Traditional fixed orthodontic appliances impact on patients’ aesthetic appearance. The use of lingual orthodontic appliances has been developed as one approach to address these problems. The aim of this review was to assess the effectiveness of lingual orthodontic treatment and related clinical parameters.
Searches were conducted in the Medline, Embase, Google scholar beta, all Cochrane Databases, and Conference Paper Index databases. Randomised clinical trials (RCTs), prospective controlled clinical trials (CCTs), or retrospective studies with a control group reporting on results or treatment parameters related to orthodontic treatment performed with fixed lingual brackets bonded at least to all teeth between first molars, in one or both arches and published in English, German, French or Italian were considered. Two reviewers independently selected studies, abstracted data and assessed study quality. The Cochrane risk of bias tool and the Newcastle–Ottawa scale were used to assess study quality. Meta-analysis was not conducted.
- 16 studies (11 retrospective, 4 CCTs, 1 RCT) were included.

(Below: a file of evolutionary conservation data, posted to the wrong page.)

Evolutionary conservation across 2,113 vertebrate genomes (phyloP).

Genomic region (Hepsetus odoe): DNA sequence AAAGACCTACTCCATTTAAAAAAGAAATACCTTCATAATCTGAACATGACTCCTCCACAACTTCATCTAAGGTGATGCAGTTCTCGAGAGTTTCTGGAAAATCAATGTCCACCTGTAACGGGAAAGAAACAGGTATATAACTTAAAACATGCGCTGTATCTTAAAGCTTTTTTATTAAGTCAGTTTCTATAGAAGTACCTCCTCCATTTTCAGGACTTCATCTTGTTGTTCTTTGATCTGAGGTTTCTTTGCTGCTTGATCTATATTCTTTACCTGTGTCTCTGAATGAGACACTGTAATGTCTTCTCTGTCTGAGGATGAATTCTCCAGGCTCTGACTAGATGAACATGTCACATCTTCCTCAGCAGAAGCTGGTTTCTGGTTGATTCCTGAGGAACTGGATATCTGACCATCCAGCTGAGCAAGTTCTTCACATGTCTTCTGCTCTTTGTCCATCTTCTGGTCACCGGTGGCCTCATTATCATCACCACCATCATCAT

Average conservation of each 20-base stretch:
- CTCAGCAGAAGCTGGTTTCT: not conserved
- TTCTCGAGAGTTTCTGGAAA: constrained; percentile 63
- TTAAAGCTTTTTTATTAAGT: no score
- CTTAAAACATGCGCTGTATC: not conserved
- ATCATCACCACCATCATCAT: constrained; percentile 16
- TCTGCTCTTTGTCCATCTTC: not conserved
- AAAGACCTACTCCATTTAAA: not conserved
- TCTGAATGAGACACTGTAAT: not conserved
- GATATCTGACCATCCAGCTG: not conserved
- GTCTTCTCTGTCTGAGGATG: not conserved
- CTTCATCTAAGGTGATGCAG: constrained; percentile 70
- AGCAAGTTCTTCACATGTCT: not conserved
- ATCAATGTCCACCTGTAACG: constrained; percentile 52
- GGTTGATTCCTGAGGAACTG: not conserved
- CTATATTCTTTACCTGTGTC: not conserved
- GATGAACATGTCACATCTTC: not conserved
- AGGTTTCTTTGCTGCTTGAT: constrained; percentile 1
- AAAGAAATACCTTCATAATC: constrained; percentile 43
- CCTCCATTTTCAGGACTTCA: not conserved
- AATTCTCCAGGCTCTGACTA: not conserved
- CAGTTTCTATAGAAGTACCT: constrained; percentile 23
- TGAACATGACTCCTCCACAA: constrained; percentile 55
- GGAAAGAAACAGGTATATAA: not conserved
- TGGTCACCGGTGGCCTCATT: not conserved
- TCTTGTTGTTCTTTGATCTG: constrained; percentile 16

- 6 studies evaluated differences of the treatment outcome from the pre-treatment set-up prediction.
- 2 studies evaluated the effect of treatment on periodontal and microbial parameters.
- 10 studies assessed various clinical treatment related parameters.
The authors concluded:
This systematic review showed encouraging results on the clinical outcome of lingual orthodontic treatment, especially in regards to the achievement of individualized treatment goals and the decreased risk of decalcifications on the bonded surfaces of the teeth. However, additional well-designed prospective clinical trials with large samples are needed to confirm those findings. Several aspects of lingual orthodontic treatment were difficult to be conclusively evaluated due to the study design, the heterogeneity, the small samples, and the high risk of bias seen in the majority of the included studies.
The authors have conducted a wide search for studies and included a number of languages. They decided only to include studies published after 2000 as they considered that developments in appliances and techniques since then would be more representative of current clinical practice. However, the majority of included studies were retrospective in nature with only 5 trials being included and only one of these being randomised. So while the available evidence does suggest encouraging clinical outcomes from the available data there is no high quality evidence available to assess the effectiveness of lingual orthodontics so large high quality trials are needed.
Mistakidis I, Katib H, Vasilakos G, Kloukos D, Gkantidis N. Clinical outcomes of lingual orthodontic treatment: a systematic review. Eur J Orthod. 2015 Sep 10. pii: cjv061. [Epub ahead of print] Review. PubMed PMID: 26359019.